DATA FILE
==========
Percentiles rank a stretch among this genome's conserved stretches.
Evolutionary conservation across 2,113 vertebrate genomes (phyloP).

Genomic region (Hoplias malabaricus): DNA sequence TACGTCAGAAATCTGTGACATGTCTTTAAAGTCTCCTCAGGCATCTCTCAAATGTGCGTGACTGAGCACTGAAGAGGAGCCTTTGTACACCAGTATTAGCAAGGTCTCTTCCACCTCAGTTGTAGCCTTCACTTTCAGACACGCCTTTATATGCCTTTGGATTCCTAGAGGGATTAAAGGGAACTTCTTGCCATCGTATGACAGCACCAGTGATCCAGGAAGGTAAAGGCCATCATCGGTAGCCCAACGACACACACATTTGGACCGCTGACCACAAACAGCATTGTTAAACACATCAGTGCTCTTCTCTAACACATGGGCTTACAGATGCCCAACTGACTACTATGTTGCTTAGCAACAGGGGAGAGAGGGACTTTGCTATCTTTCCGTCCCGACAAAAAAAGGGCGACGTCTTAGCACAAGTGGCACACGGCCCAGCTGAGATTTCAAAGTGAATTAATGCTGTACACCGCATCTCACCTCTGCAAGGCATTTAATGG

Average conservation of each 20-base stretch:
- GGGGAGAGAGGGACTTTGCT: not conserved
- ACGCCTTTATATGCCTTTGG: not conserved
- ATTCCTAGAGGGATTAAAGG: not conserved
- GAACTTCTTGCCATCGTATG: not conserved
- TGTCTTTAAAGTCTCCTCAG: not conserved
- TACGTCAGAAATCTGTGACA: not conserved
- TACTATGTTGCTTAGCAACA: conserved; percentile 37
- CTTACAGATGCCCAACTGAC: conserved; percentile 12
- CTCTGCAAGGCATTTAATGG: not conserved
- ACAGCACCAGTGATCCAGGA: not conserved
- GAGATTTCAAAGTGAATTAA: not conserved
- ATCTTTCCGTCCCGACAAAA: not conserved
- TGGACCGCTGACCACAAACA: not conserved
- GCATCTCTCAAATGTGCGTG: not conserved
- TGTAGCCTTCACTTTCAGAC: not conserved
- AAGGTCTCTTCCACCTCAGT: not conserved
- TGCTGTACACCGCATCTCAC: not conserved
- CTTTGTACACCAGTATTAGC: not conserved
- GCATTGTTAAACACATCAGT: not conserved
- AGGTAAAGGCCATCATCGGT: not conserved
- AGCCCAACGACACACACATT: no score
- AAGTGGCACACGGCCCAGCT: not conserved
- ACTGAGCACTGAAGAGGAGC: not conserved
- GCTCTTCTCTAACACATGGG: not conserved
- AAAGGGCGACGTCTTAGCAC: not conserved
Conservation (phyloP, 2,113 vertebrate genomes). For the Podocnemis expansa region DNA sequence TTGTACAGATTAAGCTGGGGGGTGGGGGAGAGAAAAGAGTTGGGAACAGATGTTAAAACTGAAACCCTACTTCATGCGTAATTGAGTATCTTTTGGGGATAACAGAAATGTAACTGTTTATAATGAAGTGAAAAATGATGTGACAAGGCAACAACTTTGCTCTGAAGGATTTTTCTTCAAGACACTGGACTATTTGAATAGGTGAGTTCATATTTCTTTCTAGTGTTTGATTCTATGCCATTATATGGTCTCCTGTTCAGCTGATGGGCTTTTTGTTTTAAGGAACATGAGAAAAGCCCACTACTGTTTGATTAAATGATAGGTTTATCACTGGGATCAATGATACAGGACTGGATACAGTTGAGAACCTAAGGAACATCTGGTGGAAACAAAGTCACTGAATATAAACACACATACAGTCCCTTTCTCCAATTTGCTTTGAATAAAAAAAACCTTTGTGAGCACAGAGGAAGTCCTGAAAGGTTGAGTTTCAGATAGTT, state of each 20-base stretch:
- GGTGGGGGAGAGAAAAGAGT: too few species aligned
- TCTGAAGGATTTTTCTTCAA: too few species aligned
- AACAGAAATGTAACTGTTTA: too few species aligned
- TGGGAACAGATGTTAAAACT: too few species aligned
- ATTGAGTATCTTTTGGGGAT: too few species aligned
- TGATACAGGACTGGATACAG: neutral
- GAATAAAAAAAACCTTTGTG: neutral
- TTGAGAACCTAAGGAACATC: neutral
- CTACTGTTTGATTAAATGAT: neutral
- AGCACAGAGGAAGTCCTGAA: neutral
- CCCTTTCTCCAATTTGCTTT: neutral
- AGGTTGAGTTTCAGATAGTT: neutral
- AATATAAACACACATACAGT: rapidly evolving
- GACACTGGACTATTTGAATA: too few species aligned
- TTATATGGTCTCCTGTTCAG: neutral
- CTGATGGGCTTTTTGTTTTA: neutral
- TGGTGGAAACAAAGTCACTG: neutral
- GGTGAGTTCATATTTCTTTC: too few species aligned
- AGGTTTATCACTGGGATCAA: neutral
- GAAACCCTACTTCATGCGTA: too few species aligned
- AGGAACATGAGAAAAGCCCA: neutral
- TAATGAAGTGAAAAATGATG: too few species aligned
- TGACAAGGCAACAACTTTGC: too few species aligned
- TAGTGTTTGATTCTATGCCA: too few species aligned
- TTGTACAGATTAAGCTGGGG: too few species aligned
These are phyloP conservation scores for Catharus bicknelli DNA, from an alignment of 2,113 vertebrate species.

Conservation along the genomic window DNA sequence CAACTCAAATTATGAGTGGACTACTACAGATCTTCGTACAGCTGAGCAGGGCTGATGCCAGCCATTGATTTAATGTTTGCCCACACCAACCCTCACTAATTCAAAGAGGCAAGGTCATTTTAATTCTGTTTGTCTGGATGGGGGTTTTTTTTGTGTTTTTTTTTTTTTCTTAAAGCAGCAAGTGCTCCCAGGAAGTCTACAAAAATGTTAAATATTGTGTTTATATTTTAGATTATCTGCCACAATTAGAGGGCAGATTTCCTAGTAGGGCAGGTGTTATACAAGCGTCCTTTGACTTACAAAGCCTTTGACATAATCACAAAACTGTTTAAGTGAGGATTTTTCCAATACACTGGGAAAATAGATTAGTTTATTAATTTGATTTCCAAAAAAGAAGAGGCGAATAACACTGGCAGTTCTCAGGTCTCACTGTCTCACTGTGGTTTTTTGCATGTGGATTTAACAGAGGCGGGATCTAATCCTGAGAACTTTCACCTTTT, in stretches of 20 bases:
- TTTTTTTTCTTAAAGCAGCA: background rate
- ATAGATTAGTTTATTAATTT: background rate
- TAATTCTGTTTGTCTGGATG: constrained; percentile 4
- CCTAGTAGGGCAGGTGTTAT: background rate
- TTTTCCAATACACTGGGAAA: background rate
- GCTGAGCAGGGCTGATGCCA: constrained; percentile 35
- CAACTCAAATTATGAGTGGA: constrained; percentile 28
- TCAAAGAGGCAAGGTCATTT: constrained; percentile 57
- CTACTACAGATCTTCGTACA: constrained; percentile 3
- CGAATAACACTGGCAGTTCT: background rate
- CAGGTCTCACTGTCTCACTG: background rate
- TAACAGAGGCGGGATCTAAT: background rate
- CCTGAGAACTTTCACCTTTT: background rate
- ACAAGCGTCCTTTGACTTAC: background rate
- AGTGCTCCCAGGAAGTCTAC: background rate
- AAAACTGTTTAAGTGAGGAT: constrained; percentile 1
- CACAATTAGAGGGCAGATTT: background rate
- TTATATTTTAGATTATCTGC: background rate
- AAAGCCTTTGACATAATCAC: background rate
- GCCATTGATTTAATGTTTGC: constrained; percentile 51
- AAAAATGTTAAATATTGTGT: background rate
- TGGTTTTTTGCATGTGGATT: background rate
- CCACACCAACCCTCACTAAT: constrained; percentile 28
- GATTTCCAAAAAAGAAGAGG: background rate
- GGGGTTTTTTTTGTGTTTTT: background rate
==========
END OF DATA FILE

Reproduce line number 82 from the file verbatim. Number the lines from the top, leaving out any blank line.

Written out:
- GGGGTTTTTTTTGTGTTTTT: background rate